Ethics

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Conscious & moral decisions

Ethical treatment of animals

With the conscious capacity to make moral decisions, it can be argued that we have a responsibility to act in a morally positive manner. We are not lions in the wild who rip their live prey to shreds and kill their young, we are capable of higher intellectual and moral consideration. Those who choose to avoid animal foods for ethical reasons believe that it is wrong to take the life of a conscious creature capable of love, compassion and feeling pain, just for the fleeting taste that its flesh body provides.

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Cruel treatment of animals

Studies & concerns


Beyond the holistic consideration that killing other conscious beings is wrong, the experience of animal slaughterhouses in infamous for its outstandingly cruel treatment of animals. Calves are taken from their mothers within the first day of birth so that humans can intervene to take their milk, and male calves are slaughtered as veal as they serve no further use in the dairy industry. These female cows are routinely artificially inseminated and hooked up to painful milking machines to extract their prized dairy. Dairy cows have been artificially selected to produce up to 8,500 kg of milk per year, at the expense of the cow’s health. Inspectors from CETFA (Canadians for the Ethical Treatment of Farmed Animals) have witnessed spent cows with rotted hooves from spending their entire lives standing in their own feces, completely emaciated and calcium-depleted. Chickens, pigs, sheep and fish all experience similar deplorable conditions. Small crates stacked on top of each other, where the animals have no access to fresh air or grass, and systematic mutilation of wings, beaks, and tails are all common practices in factory farms.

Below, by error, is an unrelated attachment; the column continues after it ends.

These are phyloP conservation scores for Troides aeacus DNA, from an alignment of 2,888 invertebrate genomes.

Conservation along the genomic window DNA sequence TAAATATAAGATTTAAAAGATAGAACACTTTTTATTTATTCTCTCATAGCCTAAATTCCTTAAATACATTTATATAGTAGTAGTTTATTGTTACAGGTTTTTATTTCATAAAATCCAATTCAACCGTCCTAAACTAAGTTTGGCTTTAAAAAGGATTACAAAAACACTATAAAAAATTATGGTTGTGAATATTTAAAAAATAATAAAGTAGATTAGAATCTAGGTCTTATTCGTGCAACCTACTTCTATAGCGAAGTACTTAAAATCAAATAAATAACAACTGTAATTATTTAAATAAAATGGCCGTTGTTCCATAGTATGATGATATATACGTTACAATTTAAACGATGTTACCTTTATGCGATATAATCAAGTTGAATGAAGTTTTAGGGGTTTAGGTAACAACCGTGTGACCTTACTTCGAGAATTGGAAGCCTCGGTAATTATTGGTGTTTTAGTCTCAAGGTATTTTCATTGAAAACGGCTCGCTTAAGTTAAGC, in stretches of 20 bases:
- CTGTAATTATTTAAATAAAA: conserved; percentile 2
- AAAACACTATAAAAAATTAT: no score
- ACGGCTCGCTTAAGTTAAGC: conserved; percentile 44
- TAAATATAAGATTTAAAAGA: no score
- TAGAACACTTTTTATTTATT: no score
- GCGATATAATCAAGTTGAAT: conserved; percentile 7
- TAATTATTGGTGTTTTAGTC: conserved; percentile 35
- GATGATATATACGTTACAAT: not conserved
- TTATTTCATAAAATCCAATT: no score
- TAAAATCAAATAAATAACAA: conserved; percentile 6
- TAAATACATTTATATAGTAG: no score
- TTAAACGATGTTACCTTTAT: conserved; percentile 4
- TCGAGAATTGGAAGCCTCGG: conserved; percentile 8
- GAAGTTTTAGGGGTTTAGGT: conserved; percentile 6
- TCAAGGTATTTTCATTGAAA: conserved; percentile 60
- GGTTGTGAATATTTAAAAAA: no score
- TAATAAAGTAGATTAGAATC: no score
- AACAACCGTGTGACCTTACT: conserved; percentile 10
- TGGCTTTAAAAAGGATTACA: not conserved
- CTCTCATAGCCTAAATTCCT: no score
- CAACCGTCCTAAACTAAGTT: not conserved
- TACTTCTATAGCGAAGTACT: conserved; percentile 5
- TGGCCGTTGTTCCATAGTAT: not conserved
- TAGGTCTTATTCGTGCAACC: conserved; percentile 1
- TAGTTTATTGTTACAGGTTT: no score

Vegetarianism is firmly grounded in Hindu, Buddhist, Tao and Jain traditions. These religions are connected by the Dharmic practice of “ahimsa”, or non-violence, which recommends a vegetarian diet that allows followers avoid negative karmic effects associated with animal consumption. While most religions preach compassion towards other humans, the Dharmic faiths take this one step further to consider the lives of non-human animals to be spiritually relevant. Key elements of ethical behaviour include mercy, justice, compassion, and abstinence from torture, cruelty or general violence. If we wish to consider ourselves to be ethical, we should logically extend this treatment to creatures we share our planet with. It is estimated that a plant-based diet saves approximately 200 animals each year.

When we purchase meat, dairy, or animal products from the supermarket, we are complacent to the mass slaughter and cruelty that occurs every minute of every day in this country. Even removed from the actual action of killing an animal, our dollars spent cast a vote for the type of world we want. With such bountiful plant foods available that are also more beneficial to our health and the environment, it is unnecessary and harmful to eat foods derived from animals.